‘We’re expecting to get shot at any time,’ a doctor said of the Sudan violence.
A Sudanese doctor told the BBC that he and his colleagues are “expecting… to get shot [at] any time” while working in a Khartoum hospital.
The unnamed doctor has been volunteering to heal sick people, the most of whom have been shot.
He described himself as “helpless” and claimed it was “difficult” to see “people in front of you… dying.”
He claims that stray gunfire have hit both medical employees and patients.
He will not return to that hospital since it is unsafe, but will instead treat patients at another medical facility.
According to the Central Committee of Sudanese Doctors (CCSD), 39 out of 59 hospitals in Khartoum and neighboring regions are “out of service,” emphasizing the country’s deteriorating humanitarian condition.
“Among the hospitals that have ceased operations are nine that were bombed and 16 that were subjected to forced evacuation,” according to the CCSD.
Fighting is now on its fifth day between the Sudanese army and the rival paramilitary Rapid Support Forces (RSF) group, amid a power struggle in the country.
The doctor verified to the BBC that the RSF had forcibly removed patients and physicians from at least 16 hospitals, however the BBC was unable to independently verify this account.
Patients are stranded in certain hospitals without clean water or food, and evacuation is difficult due to “lack of transportation, lack of safe passages, and lack of gasoline.”
He further said that other bodies had been left in hospitals that could not be reached.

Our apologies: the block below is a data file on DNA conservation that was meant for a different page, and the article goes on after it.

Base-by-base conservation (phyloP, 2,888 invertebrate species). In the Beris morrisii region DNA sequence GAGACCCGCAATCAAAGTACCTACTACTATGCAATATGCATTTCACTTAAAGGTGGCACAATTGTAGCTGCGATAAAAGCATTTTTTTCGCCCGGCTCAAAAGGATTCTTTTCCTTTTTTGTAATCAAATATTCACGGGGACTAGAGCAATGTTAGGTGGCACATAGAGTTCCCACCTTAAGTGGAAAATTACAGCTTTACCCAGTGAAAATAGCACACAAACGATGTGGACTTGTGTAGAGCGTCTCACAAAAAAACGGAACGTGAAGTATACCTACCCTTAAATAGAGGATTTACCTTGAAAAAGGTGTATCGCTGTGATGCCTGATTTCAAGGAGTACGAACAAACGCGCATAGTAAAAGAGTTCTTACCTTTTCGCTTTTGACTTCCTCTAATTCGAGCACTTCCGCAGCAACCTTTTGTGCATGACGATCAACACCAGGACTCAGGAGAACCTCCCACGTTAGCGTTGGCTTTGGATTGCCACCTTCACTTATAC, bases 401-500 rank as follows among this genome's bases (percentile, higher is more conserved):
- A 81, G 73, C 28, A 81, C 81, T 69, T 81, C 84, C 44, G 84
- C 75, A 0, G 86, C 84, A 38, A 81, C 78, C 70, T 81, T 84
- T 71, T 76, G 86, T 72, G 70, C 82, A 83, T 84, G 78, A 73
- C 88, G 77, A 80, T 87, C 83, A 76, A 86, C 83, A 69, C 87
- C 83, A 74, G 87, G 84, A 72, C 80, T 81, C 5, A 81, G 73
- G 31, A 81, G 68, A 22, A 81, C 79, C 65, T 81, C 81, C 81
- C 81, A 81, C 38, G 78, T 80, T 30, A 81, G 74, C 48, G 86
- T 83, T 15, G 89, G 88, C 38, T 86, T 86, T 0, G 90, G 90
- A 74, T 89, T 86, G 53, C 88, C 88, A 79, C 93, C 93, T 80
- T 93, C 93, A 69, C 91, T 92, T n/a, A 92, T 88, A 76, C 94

A second physician, Dr Ahmed Abbas, a Sudan Doctors’ Union coordinator, told the BBC’s Newshour radio programme that the “situation is bad” and that just a few Khartoum hospitals were operational.
Those hospitals are suffering and “running low on oxygen” and life-saving drugs, while physicians have been working “around the clock” and are “exhausted to the point of collapse.”
Dr. Abbas also warned that “people are dying due to a lack of staff” and blood supplies, while others were dying due to a “long wait” to get to operating rooms, and that the health-care system was “beyond collapse.”
Both Dr. Abbas and an unnamed Khartoum doctor told the BBC that the factions have utilized hospitals as a safe haven for their fighters.
Dr. Abbas claimed that “crossfire fighting” had nearly completely destroyed five main Khartoum hospitals.
Tedros Adhanom Ghebreyesus, director-general of the World Health Organization, spoke out on Tuesday, calling for quick action to assist civilians caught in the crossfire and to protect health workers.
“Healthcare facilities and workers must never be targets, especially in a situation like this, where thousands of civilians require emergency care,” Dr Tedros stated.
According to the UN, over 200 people have been reported deceased since conflict erupted on Saturday.
As a new wave of explosions exploded in the capital this morning, many Khartoum residents fled, while others were stranded in their homes seeking cover.